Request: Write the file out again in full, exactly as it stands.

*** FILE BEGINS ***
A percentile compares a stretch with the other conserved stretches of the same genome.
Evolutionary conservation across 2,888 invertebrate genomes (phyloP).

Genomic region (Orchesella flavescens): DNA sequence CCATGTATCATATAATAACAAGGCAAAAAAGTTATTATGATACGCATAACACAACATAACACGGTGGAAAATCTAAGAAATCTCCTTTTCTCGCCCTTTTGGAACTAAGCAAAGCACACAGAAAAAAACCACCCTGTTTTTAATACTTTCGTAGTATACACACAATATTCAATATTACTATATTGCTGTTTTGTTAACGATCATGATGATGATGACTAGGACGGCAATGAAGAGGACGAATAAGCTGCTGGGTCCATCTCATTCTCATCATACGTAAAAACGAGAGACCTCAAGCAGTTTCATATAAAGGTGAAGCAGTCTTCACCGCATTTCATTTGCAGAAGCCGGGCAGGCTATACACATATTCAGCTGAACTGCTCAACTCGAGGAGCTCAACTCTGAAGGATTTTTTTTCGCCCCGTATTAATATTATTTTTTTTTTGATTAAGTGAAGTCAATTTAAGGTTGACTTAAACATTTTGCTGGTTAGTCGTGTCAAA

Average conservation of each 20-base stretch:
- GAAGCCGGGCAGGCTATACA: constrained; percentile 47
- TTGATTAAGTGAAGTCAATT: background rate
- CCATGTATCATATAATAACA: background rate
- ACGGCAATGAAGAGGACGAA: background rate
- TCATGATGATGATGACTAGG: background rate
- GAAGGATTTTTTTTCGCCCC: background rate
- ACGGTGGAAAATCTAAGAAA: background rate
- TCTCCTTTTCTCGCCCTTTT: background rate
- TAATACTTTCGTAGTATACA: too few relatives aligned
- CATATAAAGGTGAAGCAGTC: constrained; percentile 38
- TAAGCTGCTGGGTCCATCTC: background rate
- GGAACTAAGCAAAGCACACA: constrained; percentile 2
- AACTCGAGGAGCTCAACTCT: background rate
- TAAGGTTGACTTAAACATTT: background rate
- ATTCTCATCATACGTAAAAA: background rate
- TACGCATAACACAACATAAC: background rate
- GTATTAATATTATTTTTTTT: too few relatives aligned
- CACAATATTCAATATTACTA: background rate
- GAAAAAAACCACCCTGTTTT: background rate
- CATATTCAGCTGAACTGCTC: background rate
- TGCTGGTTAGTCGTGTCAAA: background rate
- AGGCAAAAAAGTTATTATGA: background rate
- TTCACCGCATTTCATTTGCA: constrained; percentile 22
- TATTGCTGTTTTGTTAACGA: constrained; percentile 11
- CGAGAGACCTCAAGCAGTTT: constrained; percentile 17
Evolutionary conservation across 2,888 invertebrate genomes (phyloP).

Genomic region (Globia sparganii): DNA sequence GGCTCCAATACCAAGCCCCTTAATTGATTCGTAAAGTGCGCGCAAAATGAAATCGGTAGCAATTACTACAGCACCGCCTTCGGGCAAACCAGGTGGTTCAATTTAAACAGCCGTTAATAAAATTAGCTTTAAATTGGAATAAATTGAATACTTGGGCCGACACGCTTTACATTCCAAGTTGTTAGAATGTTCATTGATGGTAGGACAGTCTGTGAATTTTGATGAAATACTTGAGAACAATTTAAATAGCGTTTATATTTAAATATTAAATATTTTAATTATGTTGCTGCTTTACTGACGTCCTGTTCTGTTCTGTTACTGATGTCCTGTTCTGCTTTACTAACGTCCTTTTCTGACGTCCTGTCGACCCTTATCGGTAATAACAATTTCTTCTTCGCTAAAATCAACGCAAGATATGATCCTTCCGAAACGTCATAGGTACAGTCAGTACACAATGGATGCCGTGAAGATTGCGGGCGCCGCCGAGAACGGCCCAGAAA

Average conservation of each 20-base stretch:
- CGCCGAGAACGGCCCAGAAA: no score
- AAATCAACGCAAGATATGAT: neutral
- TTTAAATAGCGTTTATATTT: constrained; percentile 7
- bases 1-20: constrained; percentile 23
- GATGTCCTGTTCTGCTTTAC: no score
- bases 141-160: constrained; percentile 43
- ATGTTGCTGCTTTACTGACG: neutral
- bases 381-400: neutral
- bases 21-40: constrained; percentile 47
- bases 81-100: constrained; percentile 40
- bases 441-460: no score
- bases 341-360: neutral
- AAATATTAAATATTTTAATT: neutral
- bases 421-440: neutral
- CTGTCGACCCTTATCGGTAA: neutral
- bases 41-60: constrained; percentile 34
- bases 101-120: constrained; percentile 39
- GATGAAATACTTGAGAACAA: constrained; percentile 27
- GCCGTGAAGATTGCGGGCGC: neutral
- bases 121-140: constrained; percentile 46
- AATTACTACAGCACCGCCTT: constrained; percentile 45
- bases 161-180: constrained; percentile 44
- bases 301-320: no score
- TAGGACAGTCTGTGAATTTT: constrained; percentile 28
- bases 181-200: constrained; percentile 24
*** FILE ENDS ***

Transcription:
A percentile compares a stretch with the other conserved stretches of the same genome.
Evolutionary conservation across 2,888 invertebrate genomes (phyloP).

Genomic region (Orchesella flavescens): DNA sequence CCATGTATCATATAATAACAAGGCAAAAAAGTTATTATGATACGCATAACACAACATAACACGGTGGAAAATCTAAGAAATCTCCTTTTCTCGCCCTTTTGGAACTAAGCAAAGCACACAGAAAAAAACCACCCTGTTTTTAATACTTTCGTAGTATACACACAATATTCAATATTACTATATTGCTGTTTTGTTAACGATCATGATGATGATGACTAGGACGGCAATGAAGAGGACGAATAAGCTGCTGGGTCCATCTCATTCTCATCATACGTAAAAACGAGAGACCTCAAGCAGTTTCATATAAAGGTGAAGCAGTCTTCACCGCATTTCATTTGCAGAAGCCGGGCAGGCTATACACATATTCAGCTGAACTGCTCAACTCGAGGAGCTCAACTCTGAAGGATTTTTTTTCGCCCCGTATTAATATTATTTTTTTTTTGATTAAGTGAAGTCAATTTAAGGTTGACTTAAACATTTTGCTGGTTAGTCGTGTCAAA

Average conservation of each 20-base stretch:
- GAAGCCGGGCAGGCTATACA: constrained; percentile 47
- TTGATTAAGTGAAGTCAATT: background rate
- CCATGTATCATATAATAACA: background rate
- ACGGCAATGAAGAGGACGAA: background rate
- TCATGATGATGATGACTAGG: background rate
- GAAGGATTTTTTTTCGCCCC: background rate
- ACGGTGGAAAATCTAAGAAA: background rate
- TCTCCTTTTCTCGCCCTTTT: background rate
- TAATACTTTCGTAGTATACA: too few relatives aligned
- CATATAAAGGTGAAGCAGTC: constrained; percentile 38
- TAAGCTGCTGGGTCCATCTC: background rate
- GGAACTAAGCAAAGCACACA: constrained; percentile 2
- AACTCGAGGAGCTCAACTCT: background rate
- TAAGGTTGACTTAAACATTT: background rate
- ATTCTCATCATACGTAAAAA: background rate
- TACGCATAACACAACATAAC: background rate
- GTATTAATATTATTTTTTTT: too few relatives aligned
- CACAATATTCAATATTACTA: background rate
- GAAAAAAACCACCCTGTTTT: background rate
- CATATTCAGCTGAACTGCTC: background rate
- TGCTGGTTAGTCGTGTCAAA: background rate
- AGGCAAAAAAGTTATTATGA: background rate
- TTCACCGCATTTCATTTGCA: constrained; percentile 22
- TATTGCTGTTTTGTTAACGA: constrained; percentile 11
- CGAGAGACCTCAAGCAGTTT: constrained; percentile 17
Evolutionary conservation across 2,888 invertebrate genomes (phyloP).

Genomic region (Globia sparganii): DNA sequence GGCTCCAATACCAAGCCCCTTAATTGATTCGTAAAGTGCGCGCAAAATGAAATCGGTAGCAATTACTACAGCACCGCCTTCGGGCAAACCAGGTGGTTCAATTTAAACAGCCGTTAATAAAATTAGCTTTAAATTGGAATAAATTGAATACTTGGGCCGACACGCTTTACATTCCAAGTTGTTAGAATGTTCATTGATGGTAGGACAGTCTGTGAATTTTGATGAAATACTTGAGAACAATTTAAATAGCGTTTATATTTAAATATTAAATATTTTAATTATGTTGCTGCTTTACTGACGTCCTGTTCTGTTCTGTTACTGATGTCCTGTTCTGCTTTACTAACGTCCTTTTCTGACGTCCTGTCGACCCTTATCGGTAATAACAATTTCTTCTTCGCTAAAATCAACGCAAGATATGATCCTTCCGAAACGTCATAGGTACAGTCAGTACACAATGGATGCCGTGAAGATTGCGGGCGCCGCCGAGAACGGCCCAGAAA

Average conservation of each 20-base stretch:
- CGCCGAGAACGGCCCAGAAA: no score
- AAATCAACGCAAGATATGAT: neutral
- TTTAAATAGCGTTTATATTT: constrained; percentile 7
- bases 1-20: constrained; percentile 23
- GATGTCCTGTTCTGCTTTAC: no score
- bases 141-160: constrained; percentile 43
- ATGTTGCTGCTTTACTGACG: neutral
- bases 381-400: neutral
- bases 21-40: constrained; percentile 47
- bases 81-100: constrained; percentile 40
- bases 441-460: no score
- bases 341-360: neutral
- AAATATTAAATATTTTAATT: neutral
- bases 421-440: neutral
- CTGTCGACCCTTATCGGTAA: neutral
- bases 41-60: constrained; percentile 34
- bases 101-120: constrained; percentile 39
- GATGAAATACTTGAGAACAA: constrained; percentile 27
- GCCGTGAAGATTGCGGGCGC: neutral
- bases 121-140: constrained; percentile 46
- AATTACTACAGCACCGCCTT: constrained; percentile 45
- bases 161-180: constrained; percentile 44
- bases 301-320: no score
- TAGGACAGTCTGTGAATTTT: constrained; percentile 28
- bases 181-200: constrained; percentile 24